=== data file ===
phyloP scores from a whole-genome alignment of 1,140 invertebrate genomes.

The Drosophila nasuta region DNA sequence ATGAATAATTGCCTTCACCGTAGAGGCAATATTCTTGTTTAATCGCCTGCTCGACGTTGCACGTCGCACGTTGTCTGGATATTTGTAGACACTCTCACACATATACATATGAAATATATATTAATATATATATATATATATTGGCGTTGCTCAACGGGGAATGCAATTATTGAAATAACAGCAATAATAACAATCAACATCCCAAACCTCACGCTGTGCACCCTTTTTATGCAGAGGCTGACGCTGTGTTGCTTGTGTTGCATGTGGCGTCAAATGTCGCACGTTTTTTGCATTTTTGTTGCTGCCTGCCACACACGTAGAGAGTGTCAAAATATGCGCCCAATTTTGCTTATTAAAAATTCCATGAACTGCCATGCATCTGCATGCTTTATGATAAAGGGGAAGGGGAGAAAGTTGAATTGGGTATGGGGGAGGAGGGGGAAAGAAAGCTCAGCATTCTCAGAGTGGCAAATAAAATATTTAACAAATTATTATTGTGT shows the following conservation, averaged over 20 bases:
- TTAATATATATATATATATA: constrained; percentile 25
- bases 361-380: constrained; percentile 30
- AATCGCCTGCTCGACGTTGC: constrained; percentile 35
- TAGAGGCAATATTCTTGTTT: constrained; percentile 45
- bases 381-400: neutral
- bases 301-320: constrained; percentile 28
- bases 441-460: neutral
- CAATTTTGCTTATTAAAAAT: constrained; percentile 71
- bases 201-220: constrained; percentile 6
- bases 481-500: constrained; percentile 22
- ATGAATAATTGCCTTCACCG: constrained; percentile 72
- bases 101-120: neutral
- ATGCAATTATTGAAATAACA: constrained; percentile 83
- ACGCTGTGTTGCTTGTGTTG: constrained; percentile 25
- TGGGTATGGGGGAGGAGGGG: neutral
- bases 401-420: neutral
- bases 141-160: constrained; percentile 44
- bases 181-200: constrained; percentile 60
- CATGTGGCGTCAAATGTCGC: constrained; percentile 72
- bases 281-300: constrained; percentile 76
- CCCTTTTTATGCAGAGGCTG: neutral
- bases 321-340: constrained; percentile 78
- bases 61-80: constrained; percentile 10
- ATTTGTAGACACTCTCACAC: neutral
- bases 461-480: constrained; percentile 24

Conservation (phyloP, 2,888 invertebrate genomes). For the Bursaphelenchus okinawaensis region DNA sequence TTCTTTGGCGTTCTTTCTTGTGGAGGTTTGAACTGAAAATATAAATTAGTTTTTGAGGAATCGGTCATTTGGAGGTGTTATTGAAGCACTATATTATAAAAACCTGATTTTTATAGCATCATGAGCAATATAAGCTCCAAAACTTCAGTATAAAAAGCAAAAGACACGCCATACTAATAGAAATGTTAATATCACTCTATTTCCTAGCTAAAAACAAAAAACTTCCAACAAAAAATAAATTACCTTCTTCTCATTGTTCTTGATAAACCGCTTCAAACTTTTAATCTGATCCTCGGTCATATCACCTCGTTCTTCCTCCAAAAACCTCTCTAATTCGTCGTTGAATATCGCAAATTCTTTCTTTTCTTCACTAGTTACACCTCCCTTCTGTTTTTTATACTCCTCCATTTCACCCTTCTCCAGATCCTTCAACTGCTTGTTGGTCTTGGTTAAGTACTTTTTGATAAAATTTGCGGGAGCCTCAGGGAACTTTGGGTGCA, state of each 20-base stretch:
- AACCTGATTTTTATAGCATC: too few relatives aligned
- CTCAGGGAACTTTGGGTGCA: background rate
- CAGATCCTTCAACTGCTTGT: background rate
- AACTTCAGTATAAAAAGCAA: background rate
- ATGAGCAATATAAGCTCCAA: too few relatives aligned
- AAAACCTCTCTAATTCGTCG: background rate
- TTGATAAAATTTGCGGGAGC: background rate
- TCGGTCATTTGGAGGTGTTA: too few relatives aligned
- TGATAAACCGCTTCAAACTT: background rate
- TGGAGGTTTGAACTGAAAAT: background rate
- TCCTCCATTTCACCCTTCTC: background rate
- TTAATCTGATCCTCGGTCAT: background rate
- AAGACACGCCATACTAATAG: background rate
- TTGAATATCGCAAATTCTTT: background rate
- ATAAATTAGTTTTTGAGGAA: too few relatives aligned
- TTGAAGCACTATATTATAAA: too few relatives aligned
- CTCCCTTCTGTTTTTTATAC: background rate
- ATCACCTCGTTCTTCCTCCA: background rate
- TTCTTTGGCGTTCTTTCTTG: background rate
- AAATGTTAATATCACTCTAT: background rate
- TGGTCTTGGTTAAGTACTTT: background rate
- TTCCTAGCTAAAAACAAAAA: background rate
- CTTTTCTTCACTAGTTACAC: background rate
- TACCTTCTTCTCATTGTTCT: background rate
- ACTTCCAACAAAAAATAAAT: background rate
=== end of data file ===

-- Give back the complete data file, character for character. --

phyloP scores from a whole-genome alignment of 1,140 invertebrate genomes.

The Drosophila nasuta region DNA sequence ATGAATAATTGCCTTCACCGTAGAGGCAATATTCTTGTTTAATCGCCTGCTCGACGTTGCACGTCGCACGTTGTCTGGATATTTGTAGACACTCTCACACATATACATATGAAATATATATTAATATATATATATATATATTGGCGTTGCTCAACGGGGAATGCAATTATTGAAATAACAGCAATAATAACAATCAACATCCCAAACCTCACGCTGTGCACCCTTTTTATGCAGAGGCTGACGCTGTGTTGCTTGTGTTGCATGTGGCGTCAAATGTCGCACGTTTTTTGCATTTTTGTTGCTGCCTGCCACACACGTAGAGAGTGTCAAAATATGCGCCCAATTTTGCTTATTAAAAATTCCATGAACTGCCATGCATCTGCATGCTTTATGATAAAGGGGAAGGGGAGAAAGTTGAATTGGGTATGGGGGAGGAGGGGGAAAGAAAGCTCAGCATTCTCAGAGTGGCAAATAAAATATTTAACAAATTATTATTGTGT shows the following conservation, averaged over 20 bases:
- TTAATATATATATATATATA: constrained; percentile 25
- bases 361-380: constrained; percentile 30
- AATCGCCTGCTCGACGTTGC: constrained; percentile 35
- TAGAGGCAATATTCTTGTTT: constrained; percentile 45
- bases 381-400: neutral
- bases 301-320: constrained; percentile 28
- bases 441-460: neutral
- CAATTTTGCTTATTAAAAAT: constrained; percentile 71
- bases 201-220: constrained; percentile 6
- bases 481-500: constrained; percentile 22
- ATGAATAATTGCCTTCACCG: constrained; percentile 72
- bases 101-120: neutral
- ATGCAATTATTGAAATAACA: constrained; percentile 83
- ACGCTGTGTTGCTTGTGTTG: constrained; percentile 25
- TGGGTATGGGGGAGGAGGGG: neutral
- bases 401-420: neutral
- bases 141-160: constrained; percentile 44
- bases 181-200: constrained; percentile 60
- CATGTGGCGTCAAATGTCGC: constrained; percentile 72
- bases 281-300: constrained; percentile 76
- CCCTTTTTATGCAGAGGCTG: neutral
- bases 321-340: constrained; percentile 78
- bases 61-80: constrained; percentile 10
- ATTTGTAGACACTCTCACAC: neutral
- bases 461-480: constrained; percentile 24

Conservation (phyloP, 2,888 invertebrate genomes). For the Bursaphelenchus okinawaensis region DNA sequence TTCTTTGGCGTTCTTTCTTGTGGAGGTTTGAACTGAAAATATAAATTAGTTTTTGAGGAATCGGTCATTTGGAGGTGTTATTGAAGCACTATATTATAAAAACCTGATTTTTATAGCATCATGAGCAATATAAGCTCCAAAACTTCAGTATAAAAAGCAAAAGACACGCCATACTAATAGAAATGTTAATATCACTCTATTTCCTAGCTAAAAACAAAAAACTTCCAACAAAAAATAAATTACCTTCTTCTCATTGTTCTTGATAAACCGCTTCAAACTTTTAATCTGATCCTCGGTCATATCACCTCGTTCTTCCTCCAAAAACCTCTCTAATTCGTCGTTGAATATCGCAAATTCTTTCTTTTCTTCACTAGTTACACCTCCCTTCTGTTTTTTATACTCCTCCATTTCACCCTTCTCCAGATCCTTCAACTGCTTGTTGGTCTTGGTTAAGTACTTTTTGATAAAATTTGCGGGAGCCTCAGGGAACTTTGGGTGCA, state of each 20-base stretch:
- AACCTGATTTTTATAGCATC: too few relatives aligned
- CTCAGGGAACTTTGGGTGCA: background rate
- CAGATCCTTCAACTGCTTGT: background rate
- AACTTCAGTATAAAAAGCAA: background rate
- ATGAGCAATATAAGCTCCAA: too few relatives aligned
- AAAACCTCTCTAATTCGTCG: background rate
- TTGATAAAATTTGCGGGAGC: background rate
- TCGGTCATTTGGAGGTGTTA: too few relatives aligned
- TGATAAACCGCTTCAAACTT: background rate
- TGGAGGTTTGAACTGAAAAT: background rate
- TCCTCCATTTCACCCTTCTC: background rate
- TTAATCTGATCCTCGGTCAT: background rate
- AAGACACGCCATACTAATAG: background rate
- TTGAATATCGCAAATTCTTT: background rate
- ATAAATTAGTTTTTGAGGAA: too few relatives aligned
- TTGAAGCACTATATTATAAA: too few relatives aligned
- CTCCCTTCTGTTTTTTATAC: background rate
- ATCACCTCGTTCTTCCTCCA: background rate
- TTCTTTGGCGTTCTTTCTTG: background rate
- AAATGTTAATATCACTCTAT: background rate
- TGGTCTTGGTTAAGTACTTT: background rate
- TTCCTAGCTAAAAACAAAAA: background rate
- CTTTTCTTCACTAGTTACAC: background rate
- TACCTTCTTCTCATTGTTCT: background rate
- ACTTCCAACAAAAAATAAAT: background rate